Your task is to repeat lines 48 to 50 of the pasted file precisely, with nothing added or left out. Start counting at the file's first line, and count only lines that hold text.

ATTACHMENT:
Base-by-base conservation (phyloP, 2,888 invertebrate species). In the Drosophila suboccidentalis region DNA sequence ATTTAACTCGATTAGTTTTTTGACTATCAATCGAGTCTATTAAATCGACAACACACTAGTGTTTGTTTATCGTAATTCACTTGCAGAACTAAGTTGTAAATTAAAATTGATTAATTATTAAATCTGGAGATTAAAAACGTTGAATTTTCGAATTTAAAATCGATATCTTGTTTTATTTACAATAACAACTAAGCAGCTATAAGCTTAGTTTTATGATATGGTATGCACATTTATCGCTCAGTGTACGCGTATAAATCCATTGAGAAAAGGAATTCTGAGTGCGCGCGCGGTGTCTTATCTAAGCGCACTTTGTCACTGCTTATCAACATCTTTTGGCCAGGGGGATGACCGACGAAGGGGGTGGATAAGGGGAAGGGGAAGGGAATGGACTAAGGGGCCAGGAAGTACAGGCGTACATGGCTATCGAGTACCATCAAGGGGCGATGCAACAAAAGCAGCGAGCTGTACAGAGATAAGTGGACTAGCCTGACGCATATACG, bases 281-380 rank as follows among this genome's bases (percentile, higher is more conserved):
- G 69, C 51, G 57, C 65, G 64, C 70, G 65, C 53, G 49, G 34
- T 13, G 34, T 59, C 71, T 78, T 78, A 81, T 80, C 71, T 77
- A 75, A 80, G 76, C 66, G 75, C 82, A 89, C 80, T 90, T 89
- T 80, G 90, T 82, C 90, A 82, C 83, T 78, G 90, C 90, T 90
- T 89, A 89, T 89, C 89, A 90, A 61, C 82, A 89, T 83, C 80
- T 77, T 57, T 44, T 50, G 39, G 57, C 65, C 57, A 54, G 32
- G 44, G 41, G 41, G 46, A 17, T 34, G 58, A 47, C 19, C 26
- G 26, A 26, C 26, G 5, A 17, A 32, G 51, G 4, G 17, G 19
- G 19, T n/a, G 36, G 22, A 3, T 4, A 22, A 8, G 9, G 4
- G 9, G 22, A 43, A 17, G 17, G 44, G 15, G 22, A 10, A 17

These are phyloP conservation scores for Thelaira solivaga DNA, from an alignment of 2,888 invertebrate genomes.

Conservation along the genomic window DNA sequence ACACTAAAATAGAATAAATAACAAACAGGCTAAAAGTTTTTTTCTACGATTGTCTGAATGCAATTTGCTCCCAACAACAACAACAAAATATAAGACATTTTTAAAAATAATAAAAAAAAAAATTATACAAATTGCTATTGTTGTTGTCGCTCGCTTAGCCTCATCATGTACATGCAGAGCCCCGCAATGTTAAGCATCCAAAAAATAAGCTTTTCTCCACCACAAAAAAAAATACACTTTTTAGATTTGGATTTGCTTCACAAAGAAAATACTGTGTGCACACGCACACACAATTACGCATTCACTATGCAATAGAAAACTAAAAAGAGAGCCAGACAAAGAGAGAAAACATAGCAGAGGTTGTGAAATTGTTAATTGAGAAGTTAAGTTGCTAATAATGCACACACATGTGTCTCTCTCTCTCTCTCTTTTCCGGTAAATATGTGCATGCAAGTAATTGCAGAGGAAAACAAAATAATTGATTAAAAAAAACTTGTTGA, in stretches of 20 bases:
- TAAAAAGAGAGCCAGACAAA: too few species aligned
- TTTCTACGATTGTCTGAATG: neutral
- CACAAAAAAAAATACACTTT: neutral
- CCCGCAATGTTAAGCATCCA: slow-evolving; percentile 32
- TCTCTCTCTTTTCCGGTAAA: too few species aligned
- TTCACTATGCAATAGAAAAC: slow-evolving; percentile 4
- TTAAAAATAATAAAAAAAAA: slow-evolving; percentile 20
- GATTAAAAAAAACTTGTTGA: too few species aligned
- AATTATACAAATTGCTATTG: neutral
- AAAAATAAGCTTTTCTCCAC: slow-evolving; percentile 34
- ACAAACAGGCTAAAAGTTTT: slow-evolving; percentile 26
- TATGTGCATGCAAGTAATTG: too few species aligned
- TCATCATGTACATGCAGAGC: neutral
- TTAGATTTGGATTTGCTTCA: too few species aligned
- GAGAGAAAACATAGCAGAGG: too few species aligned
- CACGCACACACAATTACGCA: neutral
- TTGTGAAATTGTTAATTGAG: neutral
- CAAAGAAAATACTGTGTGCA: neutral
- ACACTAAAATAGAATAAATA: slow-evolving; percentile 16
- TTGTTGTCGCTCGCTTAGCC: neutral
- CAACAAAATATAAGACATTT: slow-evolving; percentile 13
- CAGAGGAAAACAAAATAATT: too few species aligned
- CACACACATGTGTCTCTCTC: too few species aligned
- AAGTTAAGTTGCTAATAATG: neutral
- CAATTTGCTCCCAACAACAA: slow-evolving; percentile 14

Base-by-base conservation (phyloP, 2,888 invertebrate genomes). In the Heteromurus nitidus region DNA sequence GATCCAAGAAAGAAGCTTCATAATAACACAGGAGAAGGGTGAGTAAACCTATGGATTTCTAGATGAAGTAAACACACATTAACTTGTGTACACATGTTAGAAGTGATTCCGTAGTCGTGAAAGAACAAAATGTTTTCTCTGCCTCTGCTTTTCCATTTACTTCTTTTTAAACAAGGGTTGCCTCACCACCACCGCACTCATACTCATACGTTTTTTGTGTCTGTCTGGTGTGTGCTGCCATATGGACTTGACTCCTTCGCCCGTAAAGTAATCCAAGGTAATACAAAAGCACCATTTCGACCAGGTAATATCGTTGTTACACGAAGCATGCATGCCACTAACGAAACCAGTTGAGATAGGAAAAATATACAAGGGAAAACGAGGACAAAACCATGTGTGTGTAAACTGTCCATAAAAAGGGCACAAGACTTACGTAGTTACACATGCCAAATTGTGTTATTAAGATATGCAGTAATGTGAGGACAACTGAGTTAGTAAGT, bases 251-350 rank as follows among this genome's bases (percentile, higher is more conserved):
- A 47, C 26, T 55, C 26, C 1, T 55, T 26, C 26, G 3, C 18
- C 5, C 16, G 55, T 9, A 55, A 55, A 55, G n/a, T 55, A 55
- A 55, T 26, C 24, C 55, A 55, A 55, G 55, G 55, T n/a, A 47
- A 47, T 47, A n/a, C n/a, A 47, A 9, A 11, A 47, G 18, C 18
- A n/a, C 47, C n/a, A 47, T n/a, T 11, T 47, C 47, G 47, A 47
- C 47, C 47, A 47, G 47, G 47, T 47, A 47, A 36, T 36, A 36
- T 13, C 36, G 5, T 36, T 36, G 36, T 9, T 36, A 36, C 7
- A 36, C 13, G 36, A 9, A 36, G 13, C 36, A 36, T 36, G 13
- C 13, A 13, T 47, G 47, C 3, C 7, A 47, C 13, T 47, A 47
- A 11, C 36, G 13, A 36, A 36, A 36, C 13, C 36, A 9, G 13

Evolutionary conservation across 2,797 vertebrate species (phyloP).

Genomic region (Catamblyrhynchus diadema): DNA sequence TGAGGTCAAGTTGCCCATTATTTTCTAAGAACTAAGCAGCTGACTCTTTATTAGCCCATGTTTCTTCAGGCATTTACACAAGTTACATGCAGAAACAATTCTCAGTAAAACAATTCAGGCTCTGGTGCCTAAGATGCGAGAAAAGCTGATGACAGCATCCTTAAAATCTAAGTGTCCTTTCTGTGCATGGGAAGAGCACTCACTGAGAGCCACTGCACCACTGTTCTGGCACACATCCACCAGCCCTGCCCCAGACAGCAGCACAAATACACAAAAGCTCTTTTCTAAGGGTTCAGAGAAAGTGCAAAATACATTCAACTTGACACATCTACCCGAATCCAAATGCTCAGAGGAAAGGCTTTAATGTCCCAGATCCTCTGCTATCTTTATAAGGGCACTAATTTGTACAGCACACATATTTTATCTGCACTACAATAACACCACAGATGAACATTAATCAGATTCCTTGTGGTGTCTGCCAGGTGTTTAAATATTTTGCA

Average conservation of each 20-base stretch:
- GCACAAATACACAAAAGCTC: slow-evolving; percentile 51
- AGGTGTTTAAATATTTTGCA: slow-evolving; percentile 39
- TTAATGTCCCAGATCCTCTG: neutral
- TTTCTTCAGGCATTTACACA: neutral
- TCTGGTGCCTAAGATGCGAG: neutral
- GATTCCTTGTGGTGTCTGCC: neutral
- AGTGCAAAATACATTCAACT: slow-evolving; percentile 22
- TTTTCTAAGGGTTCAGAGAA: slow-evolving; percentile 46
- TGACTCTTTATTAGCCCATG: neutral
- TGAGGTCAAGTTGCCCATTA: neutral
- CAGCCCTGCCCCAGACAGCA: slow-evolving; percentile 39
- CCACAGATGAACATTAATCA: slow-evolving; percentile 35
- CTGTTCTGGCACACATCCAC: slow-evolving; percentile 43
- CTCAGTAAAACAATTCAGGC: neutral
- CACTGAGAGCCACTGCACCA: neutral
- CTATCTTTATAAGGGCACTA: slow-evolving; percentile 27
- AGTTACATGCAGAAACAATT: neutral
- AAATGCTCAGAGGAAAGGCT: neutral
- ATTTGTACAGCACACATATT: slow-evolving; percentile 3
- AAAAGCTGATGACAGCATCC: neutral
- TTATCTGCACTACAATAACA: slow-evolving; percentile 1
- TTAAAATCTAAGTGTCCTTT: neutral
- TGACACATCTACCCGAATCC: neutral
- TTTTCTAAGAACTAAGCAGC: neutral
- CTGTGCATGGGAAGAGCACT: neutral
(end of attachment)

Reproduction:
- C 13, A 13, T 47, G 47, C 3, C 7, A 47, C 13, T 47, A 47
- A 11, C 36, G 13, A 36, A 36, A 36, C 13, C 36, A 9, G 13

Evolutionary conservation across 2,797 vertebrate species (phyloP).